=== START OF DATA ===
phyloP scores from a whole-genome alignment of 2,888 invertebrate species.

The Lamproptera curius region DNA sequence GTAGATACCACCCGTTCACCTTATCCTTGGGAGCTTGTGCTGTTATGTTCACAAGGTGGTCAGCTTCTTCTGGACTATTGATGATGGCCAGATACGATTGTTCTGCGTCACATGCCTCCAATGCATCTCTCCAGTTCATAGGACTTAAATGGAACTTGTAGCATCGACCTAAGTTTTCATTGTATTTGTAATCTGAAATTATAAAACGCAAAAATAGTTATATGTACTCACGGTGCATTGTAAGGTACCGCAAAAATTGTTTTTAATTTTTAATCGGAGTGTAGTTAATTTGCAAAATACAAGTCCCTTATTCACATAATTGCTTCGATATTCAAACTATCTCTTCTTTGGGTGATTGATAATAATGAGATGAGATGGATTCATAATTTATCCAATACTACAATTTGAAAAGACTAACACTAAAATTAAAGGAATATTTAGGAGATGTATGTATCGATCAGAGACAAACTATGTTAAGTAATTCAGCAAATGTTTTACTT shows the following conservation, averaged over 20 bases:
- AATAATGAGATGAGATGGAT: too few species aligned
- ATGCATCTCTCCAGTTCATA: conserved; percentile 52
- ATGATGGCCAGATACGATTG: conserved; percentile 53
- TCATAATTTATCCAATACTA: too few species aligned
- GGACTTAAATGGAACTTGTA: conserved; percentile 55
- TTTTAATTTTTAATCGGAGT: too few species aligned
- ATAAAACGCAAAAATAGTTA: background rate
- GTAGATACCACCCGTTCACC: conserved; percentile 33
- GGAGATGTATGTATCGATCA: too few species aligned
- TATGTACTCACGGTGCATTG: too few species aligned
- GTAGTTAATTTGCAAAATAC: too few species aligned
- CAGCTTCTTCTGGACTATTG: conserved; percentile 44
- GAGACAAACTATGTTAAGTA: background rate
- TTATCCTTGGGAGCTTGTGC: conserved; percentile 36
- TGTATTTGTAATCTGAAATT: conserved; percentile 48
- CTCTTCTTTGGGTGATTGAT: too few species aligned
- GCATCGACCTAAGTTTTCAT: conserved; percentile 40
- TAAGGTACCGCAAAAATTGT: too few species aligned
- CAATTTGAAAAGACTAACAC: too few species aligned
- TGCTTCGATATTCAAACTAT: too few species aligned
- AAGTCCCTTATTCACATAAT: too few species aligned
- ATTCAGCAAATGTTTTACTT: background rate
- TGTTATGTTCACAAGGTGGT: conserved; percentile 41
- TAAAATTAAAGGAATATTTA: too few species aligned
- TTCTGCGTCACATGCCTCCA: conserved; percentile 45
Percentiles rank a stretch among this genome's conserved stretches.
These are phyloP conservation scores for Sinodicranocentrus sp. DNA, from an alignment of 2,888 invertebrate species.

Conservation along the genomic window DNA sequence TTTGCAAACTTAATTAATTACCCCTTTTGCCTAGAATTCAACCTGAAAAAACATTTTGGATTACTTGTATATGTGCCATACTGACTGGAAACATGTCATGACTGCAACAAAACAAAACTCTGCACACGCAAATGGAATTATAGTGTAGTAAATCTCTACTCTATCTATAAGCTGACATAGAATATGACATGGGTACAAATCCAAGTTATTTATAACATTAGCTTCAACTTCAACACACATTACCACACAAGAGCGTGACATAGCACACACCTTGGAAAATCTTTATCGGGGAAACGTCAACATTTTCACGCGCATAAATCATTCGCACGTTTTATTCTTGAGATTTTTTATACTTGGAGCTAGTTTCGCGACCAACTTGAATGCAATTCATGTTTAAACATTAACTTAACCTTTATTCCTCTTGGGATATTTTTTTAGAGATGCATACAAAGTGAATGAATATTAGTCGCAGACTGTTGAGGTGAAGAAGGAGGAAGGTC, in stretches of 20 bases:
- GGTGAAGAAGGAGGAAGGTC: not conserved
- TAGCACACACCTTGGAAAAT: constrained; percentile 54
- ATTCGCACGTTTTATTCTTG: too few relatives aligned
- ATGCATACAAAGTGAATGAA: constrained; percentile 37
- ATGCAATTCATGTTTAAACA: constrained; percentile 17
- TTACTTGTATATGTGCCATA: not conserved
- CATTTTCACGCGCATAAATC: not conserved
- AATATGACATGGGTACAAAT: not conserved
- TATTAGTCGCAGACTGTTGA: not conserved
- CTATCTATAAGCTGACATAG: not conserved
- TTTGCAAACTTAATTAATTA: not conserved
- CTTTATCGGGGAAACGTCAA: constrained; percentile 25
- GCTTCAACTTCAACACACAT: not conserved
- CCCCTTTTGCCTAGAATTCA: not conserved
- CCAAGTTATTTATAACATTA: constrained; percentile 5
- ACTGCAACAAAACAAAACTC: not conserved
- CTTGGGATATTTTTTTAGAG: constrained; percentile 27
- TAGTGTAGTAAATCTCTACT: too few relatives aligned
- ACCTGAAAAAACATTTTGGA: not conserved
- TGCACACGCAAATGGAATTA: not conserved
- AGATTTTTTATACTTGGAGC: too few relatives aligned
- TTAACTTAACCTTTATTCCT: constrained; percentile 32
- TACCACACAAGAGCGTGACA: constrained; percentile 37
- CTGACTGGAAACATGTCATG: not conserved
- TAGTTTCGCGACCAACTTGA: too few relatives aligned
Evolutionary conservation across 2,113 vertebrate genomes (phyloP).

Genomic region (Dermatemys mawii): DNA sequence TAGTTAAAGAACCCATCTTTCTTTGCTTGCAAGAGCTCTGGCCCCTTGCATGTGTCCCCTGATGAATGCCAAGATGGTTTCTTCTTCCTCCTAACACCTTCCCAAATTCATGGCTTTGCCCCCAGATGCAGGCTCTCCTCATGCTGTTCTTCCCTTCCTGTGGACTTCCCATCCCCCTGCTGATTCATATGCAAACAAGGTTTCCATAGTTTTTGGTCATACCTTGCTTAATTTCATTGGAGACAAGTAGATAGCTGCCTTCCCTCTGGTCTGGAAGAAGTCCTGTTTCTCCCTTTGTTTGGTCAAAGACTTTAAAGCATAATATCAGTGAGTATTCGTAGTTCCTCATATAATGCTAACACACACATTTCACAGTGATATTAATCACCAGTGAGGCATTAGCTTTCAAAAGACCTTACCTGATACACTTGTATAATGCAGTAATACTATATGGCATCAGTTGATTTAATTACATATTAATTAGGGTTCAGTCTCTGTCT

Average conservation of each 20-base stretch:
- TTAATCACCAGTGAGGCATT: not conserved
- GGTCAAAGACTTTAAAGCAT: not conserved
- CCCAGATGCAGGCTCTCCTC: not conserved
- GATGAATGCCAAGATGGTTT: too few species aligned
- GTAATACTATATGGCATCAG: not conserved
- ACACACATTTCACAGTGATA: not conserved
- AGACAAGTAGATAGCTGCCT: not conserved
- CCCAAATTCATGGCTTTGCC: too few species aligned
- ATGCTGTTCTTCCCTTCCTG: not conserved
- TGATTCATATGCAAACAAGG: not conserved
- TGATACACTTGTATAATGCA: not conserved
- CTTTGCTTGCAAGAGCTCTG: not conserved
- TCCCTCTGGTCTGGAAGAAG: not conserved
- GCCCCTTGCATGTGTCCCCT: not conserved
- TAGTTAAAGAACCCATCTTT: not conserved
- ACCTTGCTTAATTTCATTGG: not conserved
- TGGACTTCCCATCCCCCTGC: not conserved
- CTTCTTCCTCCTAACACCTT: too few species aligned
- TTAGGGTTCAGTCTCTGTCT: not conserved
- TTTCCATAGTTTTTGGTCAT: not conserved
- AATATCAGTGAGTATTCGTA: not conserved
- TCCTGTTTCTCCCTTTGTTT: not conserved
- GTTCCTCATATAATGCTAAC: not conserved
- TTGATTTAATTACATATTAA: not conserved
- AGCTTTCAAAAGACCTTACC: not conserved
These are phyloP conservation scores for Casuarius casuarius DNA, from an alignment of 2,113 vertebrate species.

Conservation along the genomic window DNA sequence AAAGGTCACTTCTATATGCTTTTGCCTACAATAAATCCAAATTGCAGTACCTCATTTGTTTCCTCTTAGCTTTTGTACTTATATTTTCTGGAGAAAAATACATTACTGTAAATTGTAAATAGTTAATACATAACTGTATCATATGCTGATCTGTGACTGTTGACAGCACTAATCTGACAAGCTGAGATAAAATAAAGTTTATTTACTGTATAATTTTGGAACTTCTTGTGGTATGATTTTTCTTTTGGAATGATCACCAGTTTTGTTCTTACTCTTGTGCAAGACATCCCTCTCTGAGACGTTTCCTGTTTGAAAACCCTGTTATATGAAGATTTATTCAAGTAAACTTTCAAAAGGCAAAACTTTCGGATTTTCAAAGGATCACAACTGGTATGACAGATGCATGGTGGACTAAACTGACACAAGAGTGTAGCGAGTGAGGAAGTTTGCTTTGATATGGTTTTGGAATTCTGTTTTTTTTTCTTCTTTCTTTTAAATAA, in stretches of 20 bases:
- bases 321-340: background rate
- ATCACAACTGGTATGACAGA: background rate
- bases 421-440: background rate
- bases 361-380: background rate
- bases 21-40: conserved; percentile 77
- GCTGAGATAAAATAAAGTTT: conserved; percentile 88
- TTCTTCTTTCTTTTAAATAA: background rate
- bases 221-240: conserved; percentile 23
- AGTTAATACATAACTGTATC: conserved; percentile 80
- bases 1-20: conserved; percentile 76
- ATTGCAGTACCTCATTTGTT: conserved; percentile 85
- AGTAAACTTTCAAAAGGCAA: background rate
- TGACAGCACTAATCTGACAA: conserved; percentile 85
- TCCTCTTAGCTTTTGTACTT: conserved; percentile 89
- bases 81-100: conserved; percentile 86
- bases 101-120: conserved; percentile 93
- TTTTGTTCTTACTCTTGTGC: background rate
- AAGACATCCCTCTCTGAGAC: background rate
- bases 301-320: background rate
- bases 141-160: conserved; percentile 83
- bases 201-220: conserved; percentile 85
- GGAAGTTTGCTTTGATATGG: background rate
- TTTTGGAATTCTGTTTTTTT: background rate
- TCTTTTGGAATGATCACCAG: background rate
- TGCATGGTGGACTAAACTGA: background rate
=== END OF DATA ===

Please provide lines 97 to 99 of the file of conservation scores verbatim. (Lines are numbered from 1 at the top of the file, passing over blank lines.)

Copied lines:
- AGTAAACTTTCAAAAGGCAA: background rate
- TGACAGCACTAATCTGACAA: conserved; percentile 85
- TCCTCTTAGCTTTTGTACTT: conserved; percentile 89